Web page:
Rejection of homes plan was flawed’

A council's decision to turn down controversial plans to build a 60-home estate in Long Stratton has been ruled illegal for a second time by its monitoring officer.

A council's decision to turn down controversial plans to build a 60-home estate in Long Stratton has been ruled illegal for a second time by its monitoring officer.

Outraged residents have slammed South Norfolk Council for taking the unusual move over the proposals by Persimmon Homes (Anglia) to build homes in Lime Tree Avenue.

The scheme was initially refused permission by the council's south-west area planning committee in February, but the council's monitoring officer told councillors that the grounds for refusal were illegal and it was referred back to the committee.

The scheme was reconsidered last month when it was refused again, and monitoring officer Chris Walton has now referred it to the council's main planning committee because the more recent decision is illegal on highways and drainage grounds.

Lime Tree Avenue resident Paul Ruddock, who is opposed to the plans, said he was appalled by the latest twist. "This is disgraceful," he said. "The committee had every right to come to its decision. How many times do the planning officers want this application to be referred back? They won't accept a democratic decision. I will be making representations to the council about this."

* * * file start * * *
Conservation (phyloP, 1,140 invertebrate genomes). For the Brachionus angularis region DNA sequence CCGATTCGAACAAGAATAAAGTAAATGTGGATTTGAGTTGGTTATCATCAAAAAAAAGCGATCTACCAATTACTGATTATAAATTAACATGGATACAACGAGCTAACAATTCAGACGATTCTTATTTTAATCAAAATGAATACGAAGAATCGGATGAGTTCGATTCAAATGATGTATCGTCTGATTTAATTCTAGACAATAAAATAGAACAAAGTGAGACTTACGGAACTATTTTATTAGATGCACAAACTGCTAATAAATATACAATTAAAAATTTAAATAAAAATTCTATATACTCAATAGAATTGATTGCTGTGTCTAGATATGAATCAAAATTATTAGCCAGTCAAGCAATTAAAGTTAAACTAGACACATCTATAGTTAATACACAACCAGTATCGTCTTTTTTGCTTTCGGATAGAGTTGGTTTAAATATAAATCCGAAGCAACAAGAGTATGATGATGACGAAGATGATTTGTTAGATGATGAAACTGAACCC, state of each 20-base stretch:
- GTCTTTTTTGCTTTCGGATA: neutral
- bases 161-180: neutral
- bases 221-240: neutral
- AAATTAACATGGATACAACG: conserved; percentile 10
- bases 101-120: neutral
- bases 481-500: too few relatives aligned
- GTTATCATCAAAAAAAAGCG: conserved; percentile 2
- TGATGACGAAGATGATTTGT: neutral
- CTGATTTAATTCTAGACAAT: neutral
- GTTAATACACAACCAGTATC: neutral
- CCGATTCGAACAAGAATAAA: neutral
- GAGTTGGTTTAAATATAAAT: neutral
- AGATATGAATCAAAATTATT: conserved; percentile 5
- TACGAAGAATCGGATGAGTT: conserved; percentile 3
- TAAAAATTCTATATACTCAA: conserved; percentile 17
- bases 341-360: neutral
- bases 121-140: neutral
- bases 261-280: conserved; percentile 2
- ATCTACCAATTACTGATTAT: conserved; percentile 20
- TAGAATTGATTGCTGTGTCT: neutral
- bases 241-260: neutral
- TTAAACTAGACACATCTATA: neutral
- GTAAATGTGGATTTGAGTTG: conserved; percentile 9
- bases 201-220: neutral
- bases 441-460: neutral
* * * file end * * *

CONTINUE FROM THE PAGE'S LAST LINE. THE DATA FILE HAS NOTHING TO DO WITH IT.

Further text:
Potential problems with surface water and foul sewers have already been listed as key concerns, together with increased highways dangers at the junction with the A140, and the potential that neighbouring properties would be overlooked by the new homes.

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Andrew Lansdell, chairman of Long Stratton Parish Council, which is opposed to the plans, said: "I am very surprised that the monitoring officer is referring this application back to the planning committee again.

"We are not opposed to the development of the site, but have concerns about this scheme because of many issues. We are concerned about the density and dwelling design, the problems associated with access, flooding and drainage issues. It is also felt that no further housing estates should be built in Long Stratton until a by-pass is in place."

Derek Blake, the council's cabinet member for planning, housing and the built environment, said: "I am satisfied that officers have now come to the same conclusion as we did before the election. Back in April, we called for this to be referred straight to the main planning committee but this option was rejected by the previous administration.

"We said at the time that taking this to district-wide, main planning committee was right for the residents of Lime Tree Avenue and right for the developers, because it would allow the application to get the widest consideration.

"Six weeks later, we welcome the fact that this is now going to happen, but regret that it will still take a further month to be decided."

He added: "I welcome the fact that the application will now come before main planning for determination as this will give the opportunity for additional and more detailed evidence to be presented on both drainage and highway grounds."

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